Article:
Scientists measure gravity in the quantum world

By understanding quantum gravity, we could solve some of the mysteries of our universe.

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Scientists are making progress in understanding the mysterious forces of the universe by measuring gravity on a microscopic level.

For centuries, experts have grappled with how gravity, first discovered by Isaac Newton, operates in the tiny quantum world. Even Albert Einstein was puzzled by quantum gravity, and his theory of general relativity suggested that there was no realistic experiment capable of revealing a quantum version of gravity.

The recent breakthrough in measuring gravity on a microscopic level could potentially unlock a whole new level of knowledge about the workings of the quantum world. Physicists at the University of Southampton have been able to detect a weak gravitational pull on a tiny particle using a new technique.

The experiment was published in the Science Advances journal and used levitating magnets to detect gravity on microscopic particles, which are small enough to border on the quantum realm. The results could help experts find the missing puzzle piece in our picture of reality.

“For a century, scientists have tried and failed to understand how gravity and quantum mechanics work together,” said lead author Tim Fuchs from the University of Southampton. “Now we have successfully measured gravitational signals at the smallest mass ever recorded, it means we are one step closer to finally realizing how it works in tandem. From here, we will start scaling the source down using this technique until we reach the quantum world on both sides. By understanding quantum gravity, we could solve some of the mysteries of our universe – like how it began, what happens inside black holes, or uniting all forces into one big theory.”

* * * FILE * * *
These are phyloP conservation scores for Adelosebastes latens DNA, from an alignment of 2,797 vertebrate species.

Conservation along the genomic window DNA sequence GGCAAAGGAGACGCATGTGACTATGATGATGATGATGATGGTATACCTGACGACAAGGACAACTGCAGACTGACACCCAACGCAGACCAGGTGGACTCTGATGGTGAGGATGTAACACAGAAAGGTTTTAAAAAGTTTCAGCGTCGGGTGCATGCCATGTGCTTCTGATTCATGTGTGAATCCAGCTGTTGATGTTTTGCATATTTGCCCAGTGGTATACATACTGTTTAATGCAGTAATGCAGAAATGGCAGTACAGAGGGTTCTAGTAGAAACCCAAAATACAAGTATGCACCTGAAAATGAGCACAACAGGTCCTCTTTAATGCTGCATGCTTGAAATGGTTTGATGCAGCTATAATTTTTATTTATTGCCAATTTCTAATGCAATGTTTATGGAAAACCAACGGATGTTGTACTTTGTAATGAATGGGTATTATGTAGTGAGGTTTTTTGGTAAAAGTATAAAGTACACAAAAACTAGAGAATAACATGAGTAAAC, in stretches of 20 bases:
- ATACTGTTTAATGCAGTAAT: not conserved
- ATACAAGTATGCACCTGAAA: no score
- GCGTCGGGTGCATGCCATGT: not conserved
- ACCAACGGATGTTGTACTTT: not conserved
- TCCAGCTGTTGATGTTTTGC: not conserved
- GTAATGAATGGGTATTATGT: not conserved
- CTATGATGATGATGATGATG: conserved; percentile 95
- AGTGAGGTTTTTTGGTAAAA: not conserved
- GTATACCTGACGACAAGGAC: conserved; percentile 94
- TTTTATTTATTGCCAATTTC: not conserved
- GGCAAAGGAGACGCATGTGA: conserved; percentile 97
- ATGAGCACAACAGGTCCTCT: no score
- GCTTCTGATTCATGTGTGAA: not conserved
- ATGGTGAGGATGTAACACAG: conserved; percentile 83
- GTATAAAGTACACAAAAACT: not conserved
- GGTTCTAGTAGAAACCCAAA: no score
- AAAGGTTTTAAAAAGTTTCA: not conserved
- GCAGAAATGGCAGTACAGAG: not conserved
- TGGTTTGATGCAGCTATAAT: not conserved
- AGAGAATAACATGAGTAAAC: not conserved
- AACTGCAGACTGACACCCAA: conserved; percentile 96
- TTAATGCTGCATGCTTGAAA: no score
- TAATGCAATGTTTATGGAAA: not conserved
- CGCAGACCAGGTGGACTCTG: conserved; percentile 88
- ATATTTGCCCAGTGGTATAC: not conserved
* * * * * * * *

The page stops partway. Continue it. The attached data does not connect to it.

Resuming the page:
The rules of the quantum realm are still not fully understood by science. However, particles and forces at a microscopic scale are believed to interact differently than regular-sized objects.

In this context, academics from the University of Southampton, in collaboration with scientists from Leiden University in the Netherlands and the Institute for Photonics and Nanotechnologies in Italy, conducted an experiment to detect gravity on microscopic particles. Their study was funded by the EU Horizon Europe EIC Pathfinder grant (QuCoM).

It used a sophisticated setup involving superconducting devices known as traps, with magnetic fields, sensitive detectors, and advanced vibration isolation. The study measured a weak gravitational pull, just 30 attonewtons (aN), on a tiny particle 0.43 milligrams in size by levitating it in freezing temperatures a hundredth of a degree above absolute zero, which is about minus 273 degrees Celsius.

The results open the door for future experiments between even smaller objects and forces, said Professor of Physics Hendrik Ulbricht, also at the University of Southampton.

“We are pushing the boundaries of science that could lead to new discoveries about gravity and the quantum world,” he added. “Our new technique that uses extremely cold temperatures and devices to isolate the vibration of the particle will likely prove the way forward for measuring quantum gravity. Unraveling these mysteries will help us unlock more secrets about the universe’s very fabric, from the tiniest particles to the grandest cosmic structures.”

Journal reference:

  1. Tim M. Fuchs, Dennis G. Uitenbroek, Jaimy Plugge, Noud van Halteren, Jean-Paul van Soest, Hendrik Ulbricht, Tjerk H. Oosterkamp. Measuring gravity with milligram levitated masses. Science Advances, 2024; DOI: 10.1126/sciadv.adk2949
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